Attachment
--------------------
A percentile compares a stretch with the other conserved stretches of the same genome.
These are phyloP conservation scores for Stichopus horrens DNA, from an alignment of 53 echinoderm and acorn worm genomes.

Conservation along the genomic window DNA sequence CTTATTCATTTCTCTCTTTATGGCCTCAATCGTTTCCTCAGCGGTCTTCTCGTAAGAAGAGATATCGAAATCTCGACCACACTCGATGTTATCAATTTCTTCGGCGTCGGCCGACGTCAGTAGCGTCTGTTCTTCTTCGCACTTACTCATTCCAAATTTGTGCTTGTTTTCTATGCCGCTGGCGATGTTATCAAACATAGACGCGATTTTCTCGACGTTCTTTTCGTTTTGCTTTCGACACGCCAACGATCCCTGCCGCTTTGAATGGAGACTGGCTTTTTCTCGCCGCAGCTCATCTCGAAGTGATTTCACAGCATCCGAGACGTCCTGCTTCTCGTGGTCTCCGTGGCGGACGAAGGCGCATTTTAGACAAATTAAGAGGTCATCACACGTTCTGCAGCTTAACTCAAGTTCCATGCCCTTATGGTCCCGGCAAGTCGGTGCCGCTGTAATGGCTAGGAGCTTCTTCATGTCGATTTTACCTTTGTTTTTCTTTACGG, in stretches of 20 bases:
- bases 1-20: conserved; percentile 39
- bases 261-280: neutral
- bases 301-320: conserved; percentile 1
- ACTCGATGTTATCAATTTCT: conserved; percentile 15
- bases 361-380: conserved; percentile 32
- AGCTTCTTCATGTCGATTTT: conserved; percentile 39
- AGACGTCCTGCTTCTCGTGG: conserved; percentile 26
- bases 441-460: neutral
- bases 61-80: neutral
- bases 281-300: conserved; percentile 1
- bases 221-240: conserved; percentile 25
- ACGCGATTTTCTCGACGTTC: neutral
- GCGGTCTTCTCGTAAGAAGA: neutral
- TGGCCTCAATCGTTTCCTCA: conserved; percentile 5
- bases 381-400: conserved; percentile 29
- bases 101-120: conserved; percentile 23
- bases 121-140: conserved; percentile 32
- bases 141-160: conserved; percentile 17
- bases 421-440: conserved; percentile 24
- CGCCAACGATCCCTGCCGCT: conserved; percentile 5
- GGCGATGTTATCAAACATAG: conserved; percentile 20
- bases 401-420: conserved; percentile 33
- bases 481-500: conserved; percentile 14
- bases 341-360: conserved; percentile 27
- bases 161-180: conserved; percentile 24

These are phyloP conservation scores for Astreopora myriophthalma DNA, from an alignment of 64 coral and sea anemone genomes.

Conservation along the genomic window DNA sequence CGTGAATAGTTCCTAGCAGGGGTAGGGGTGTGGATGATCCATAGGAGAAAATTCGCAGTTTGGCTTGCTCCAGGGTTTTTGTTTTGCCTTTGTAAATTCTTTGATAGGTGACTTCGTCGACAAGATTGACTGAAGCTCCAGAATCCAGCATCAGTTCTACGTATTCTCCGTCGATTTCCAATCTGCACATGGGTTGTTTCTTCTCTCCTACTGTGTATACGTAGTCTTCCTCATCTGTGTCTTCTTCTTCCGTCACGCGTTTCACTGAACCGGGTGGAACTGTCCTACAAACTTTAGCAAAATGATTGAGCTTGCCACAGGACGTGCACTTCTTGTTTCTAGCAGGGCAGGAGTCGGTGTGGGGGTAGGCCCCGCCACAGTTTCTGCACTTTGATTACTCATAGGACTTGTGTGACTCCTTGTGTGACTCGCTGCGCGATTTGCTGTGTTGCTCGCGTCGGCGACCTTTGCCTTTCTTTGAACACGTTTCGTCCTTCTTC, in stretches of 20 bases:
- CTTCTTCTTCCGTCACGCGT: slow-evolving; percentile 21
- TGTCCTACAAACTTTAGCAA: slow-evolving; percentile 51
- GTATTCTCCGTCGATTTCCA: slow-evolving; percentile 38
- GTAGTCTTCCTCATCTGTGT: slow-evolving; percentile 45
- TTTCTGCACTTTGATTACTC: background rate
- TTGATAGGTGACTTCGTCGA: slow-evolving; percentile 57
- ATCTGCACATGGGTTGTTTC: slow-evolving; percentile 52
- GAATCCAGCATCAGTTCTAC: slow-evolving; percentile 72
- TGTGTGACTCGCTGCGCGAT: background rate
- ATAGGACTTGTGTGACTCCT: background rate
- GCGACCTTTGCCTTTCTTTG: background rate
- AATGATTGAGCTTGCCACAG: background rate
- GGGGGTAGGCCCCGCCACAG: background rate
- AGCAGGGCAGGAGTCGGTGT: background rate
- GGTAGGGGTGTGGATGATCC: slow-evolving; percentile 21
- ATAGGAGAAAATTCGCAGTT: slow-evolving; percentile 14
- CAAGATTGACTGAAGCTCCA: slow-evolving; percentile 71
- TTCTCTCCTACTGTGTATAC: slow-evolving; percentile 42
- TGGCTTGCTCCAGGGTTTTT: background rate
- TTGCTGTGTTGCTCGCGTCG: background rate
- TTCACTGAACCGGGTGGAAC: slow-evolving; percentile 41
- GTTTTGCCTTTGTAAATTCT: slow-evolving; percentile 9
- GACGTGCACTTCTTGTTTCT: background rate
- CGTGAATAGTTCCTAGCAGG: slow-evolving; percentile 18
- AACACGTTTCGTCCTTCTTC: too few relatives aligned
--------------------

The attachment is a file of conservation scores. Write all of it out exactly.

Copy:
A percentile compares a stretch with the other conserved stretches of the same genome.
These are phyloP conservation scores for Stichopus horrens DNA, from an alignment of 53 echinoderm and acorn worm genomes.

Conservation along the genomic window DNA sequence CTTATTCATTTCTCTCTTTATGGCCTCAATCGTTTCCTCAGCGGTCTTCTCGTAAGAAGAGATATCGAAATCTCGACCACACTCGATGTTATCAATTTCTTCGGCGTCGGCCGACGTCAGTAGCGTCTGTTCTTCTTCGCACTTACTCATTCCAAATTTGTGCTTGTTTTCTATGCCGCTGGCGATGTTATCAAACATAGACGCGATTTTCTCGACGTTCTTTTCGTTTTGCTTTCGACACGCCAACGATCCCTGCCGCTTTGAATGGAGACTGGCTTTTTCTCGCCGCAGCTCATCTCGAAGTGATTTCACAGCATCCGAGACGTCCTGCTTCTCGTGGTCTCCGTGGCGGACGAAGGCGCATTTTAGACAAATTAAGAGGTCATCACACGTTCTGCAGCTTAACTCAAGTTCCATGCCCTTATGGTCCCGGCAAGTCGGTGCCGCTGTAATGGCTAGGAGCTTCTTCATGTCGATTTTACCTTTGTTTTTCTTTACGG, in stretches of 20 bases:
- bases 1-20: conserved; percentile 39
- bases 261-280: neutral
- bases 301-320: conserved; percentile 1
- ACTCGATGTTATCAATTTCT: conserved; percentile 15
- bases 361-380: conserved; percentile 32
- AGCTTCTTCATGTCGATTTT: conserved; percentile 39
- AGACGTCCTGCTTCTCGTGG: conserved; percentile 26
- bases 441-460: neutral
- bases 61-80: neutral
- bases 281-300: conserved; percentile 1
- bases 221-240: conserved; percentile 25
- ACGCGATTTTCTCGACGTTC: neutral
- GCGGTCTTCTCGTAAGAAGA: neutral
- TGGCCTCAATCGTTTCCTCA: conserved; percentile 5
- bases 381-400: conserved; percentile 29
- bases 101-120: conserved; percentile 23
- bases 121-140: conserved; percentile 32
- bases 141-160: conserved; percentile 17
- bases 421-440: conserved; percentile 24
- CGCCAACGATCCCTGCCGCT: conserved; percentile 5
- GGCGATGTTATCAAACATAG: conserved; percentile 20
- bases 401-420: conserved; percentile 33
- bases 481-500: conserved; percentile 14
- bases 341-360: conserved; percentile 27
- bases 161-180: conserved; percentile 24

These are phyloP conservation scores for Astreopora myriophthalma DNA, from an alignment of 64 coral and sea anemone genomes.

Conservation along the genomic window DNA sequence CGTGAATAGTTCCTAGCAGGGGTAGGGGTGTGGATGATCCATAGGAGAAAATTCGCAGTTTGGCTTGCTCCAGGGTTTTTGTTTTGCCTTTGTAAATTCTTTGATAGGTGACTTCGTCGACAAGATTGACTGAAGCTCCAGAATCCAGCATCAGTTCTACGTATTCTCCGTCGATTTCCAATCTGCACATGGGTTGTTTCTTCTCTCCTACTGTGTATACGTAGTCTTCCTCATCTGTGTCTTCTTCTTCCGTCACGCGTTTCACTGAACCGGGTGGAACTGTCCTACAAACTTTAGCAAAATGATTGAGCTTGCCACAGGACGTGCACTTCTTGTTTCTAGCAGGGCAGGAGTCGGTGTGGGGGTAGGCCCCGCCACAGTTTCTGCACTTTGATTACTCATAGGACTTGTGTGACTCCTTGTGTGACTCGCTGCGCGATTTGCTGTGTTGCTCGCGTCGGCGACCTTTGCCTTTCTTTGAACACGTTTCGTCCTTCTTC, in stretches of 20 bases:
- CTTCTTCTTCCGTCACGCGT: slow-evolving; percentile 21
- TGTCCTACAAACTTTAGCAA: slow-evolving; percentile 51
- GTATTCTCCGTCGATTTCCA: slow-evolving; percentile 38
- GTAGTCTTCCTCATCTGTGT: slow-evolving; percentile 45
- TTTCTGCACTTTGATTACTC: background rate
- TTGATAGGTGACTTCGTCGA: slow-evolving; percentile 57
- ATCTGCACATGGGTTGTTTC: slow-evolving; percentile 52
- GAATCCAGCATCAGTTCTAC: slow-evolving; percentile 72
- TGTGTGACTCGCTGCGCGAT: background rate
- ATAGGACTTGTGTGACTCCT: background rate
- GCGACCTTTGCCTTTCTTTG: background rate
- AATGATTGAGCTTGCCACAG: background rate
- GGGGGTAGGCCCCGCCACAG: background rate
- AGCAGGGCAGGAGTCGGTGT: background rate
- GGTAGGGGTGTGGATGATCC: slow-evolving; percentile 21
- ATAGGAGAAAATTCGCAGTT: slow-evolving; percentile 14
- CAAGATTGACTGAAGCTCCA: slow-evolving; percentile 71
- TTCTCTCCTACTGTGTATAC: slow-evolving; percentile 42
- TGGCTTGCTCCAGGGTTTTT: background rate
- TTGCTGTGTTGCTCGCGTCG: background rate
- TTCACTGAACCGGGTGGAAC: slow-evolving; percentile 41
- GTTTTGCCTTTGTAAATTCT: slow-evolving; percentile 9
- GACGTGCACTTCTTGTTTCT: background rate
- CGTGAATAGTTCCTAGCAGG: slow-evolving; percentile 18
- AACACGTTTCGTCCTTCTTC: too few relatives aligned